SETI [ASTRO] GIS Provides Insight Into Mars Atmosphere


Larry Klaes (lklaes@bbn.com)
Wed, 28 Jul 1999 11:45:08 -0400


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>Date: Tue, 27 Jul 1999 23:42:04 GMT
>From: Ron Baalke <BAALKE@kelvin.jpl.nasa.gov>
>To: astro@lists.mindspring.com
>Subject: [ASTRO] GIS Provides Insight Into Mars Atmosphere
>Sender: owner-astro@brickbat12.mindspring.com
>Reply-To: Ron Baalke <BAALKE@kelvin.jpl.nasa.gov>
>
>Northern Arizona University
>Flagstaff, Arizona
>
>July 12, 1999
>
>GIS provides insight into Mars atmosphere
>By Kira Stout, Public Affairs, kas8@dana.ucc.nau.edu
>
>While local meteorologists are keeping an eye on Earth's atmosphere,
>one Northern Arizona University professor is taking her research to the
>atmosphere of the red planet.
>
>Samantha Arundel, assistant professor of geography and public planning
>in the College of Ecosystems Science and Management, is working with
>scientists in the astrogeology team of the U.S. Geological Survey.
>
>The team received a $132,000 grant from NASA to study surface features
>and the atmosphere of Mars using data collected from the Mars Orbiter
>Camera on the Mars Global Surveyor, a spacecraft launched in 1996 by
>NASA and Jet Propulsion Laboratory.
>
>Arundel will help the team track changes in wind-blown surface features,
>like dunes and yardangs, eventually leading to information about shifting
>atmospheric circulation patterns. "Studying other atmospheres gives us
>more knowledge about our own atmosphere," she said. "Also, knowing how
>the surface changes aids in planning future landing sites."
>
>By examining the surface features of the planet, Arundel hopes to gather
>information about the atmosphere. Using a program called Geographical
>Information Systems, she will be able to analyze the surface and
>atmospheric features of the planet.
>
>Arundel also is using GIS in studying the last glacial cycle in the Colorado
>Plateau region. Arundel and scientists Ken Cole and Kathryn Thomas at the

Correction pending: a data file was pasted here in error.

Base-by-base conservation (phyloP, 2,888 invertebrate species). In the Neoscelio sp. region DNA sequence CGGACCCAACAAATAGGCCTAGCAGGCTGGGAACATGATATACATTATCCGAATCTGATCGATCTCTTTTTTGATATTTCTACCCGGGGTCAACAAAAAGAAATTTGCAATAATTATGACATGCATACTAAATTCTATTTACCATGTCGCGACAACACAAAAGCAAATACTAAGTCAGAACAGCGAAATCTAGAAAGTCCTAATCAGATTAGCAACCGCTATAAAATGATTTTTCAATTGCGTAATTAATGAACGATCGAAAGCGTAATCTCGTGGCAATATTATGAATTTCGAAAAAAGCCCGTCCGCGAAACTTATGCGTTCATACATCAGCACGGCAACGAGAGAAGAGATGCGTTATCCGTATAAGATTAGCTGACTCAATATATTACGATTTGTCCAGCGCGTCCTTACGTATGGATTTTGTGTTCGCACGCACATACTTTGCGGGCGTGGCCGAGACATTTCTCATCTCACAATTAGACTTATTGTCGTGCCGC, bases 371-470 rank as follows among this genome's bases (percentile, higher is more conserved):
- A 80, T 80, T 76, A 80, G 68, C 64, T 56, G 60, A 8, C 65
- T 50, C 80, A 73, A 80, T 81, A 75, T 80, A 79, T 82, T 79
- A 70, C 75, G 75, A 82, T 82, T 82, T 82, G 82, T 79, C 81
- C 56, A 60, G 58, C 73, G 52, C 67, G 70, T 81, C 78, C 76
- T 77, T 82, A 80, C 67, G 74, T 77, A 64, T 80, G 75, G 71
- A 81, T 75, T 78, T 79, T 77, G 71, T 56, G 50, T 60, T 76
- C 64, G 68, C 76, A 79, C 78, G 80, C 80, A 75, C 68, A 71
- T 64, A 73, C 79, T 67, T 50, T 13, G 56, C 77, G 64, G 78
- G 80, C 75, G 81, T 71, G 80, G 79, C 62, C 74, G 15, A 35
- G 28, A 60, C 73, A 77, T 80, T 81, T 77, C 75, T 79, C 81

>Colorado Plateau Field Station (also USGS), received a USGS Global Change
>Research Program combined grant of almost $1 million over the next five
>years.
>
>GIS will be used to model plant distributions during the last glacial cycle
>and the independent effects different climatic variables have on them. It
>also will be used to predict migration rates and future distribution
>patterns. This is important for maintaining a resource base during future
>climatic changes, Arundel said.
>
>GIS is a "computerized way of working with spatial data," Arundel said.
>
>"Anything you do with spatial data, you can use GIS to analyze and manage
>it," she said.
>
>Arundel said GIS has affected spatial data analysis in much the same way.
>
>On the Mars project, Arudel said, "We will probably be using GIS in
>atmospheric modeling, although we're not sure exactly how at this moment.
>Atmospheric modeling has traditionally been undertaken through sequential
>programming languages and not visualized until the end. I am hoping to use
>GIS during the process so that layers and various output can be visualized
>as we go."
>
>In addition to geographers, GIS also is used by city planners in deciding
>the best construction locations, by biologists in tracking animals, by 911
>operators in deciding the quickest ambulance routes and a variety of other
>professions.
>
>The Geography and Public Planning department offers a Geographical
>Information Management emphasis in its geography program to students
>interested in the management of spatial data.
>
>"It is a comprehensive program, and there are more and more students
>interested in it," Arundel said. "Every GIM graduate I have advised has
>found a job in the field within six months of graduation."
>
>



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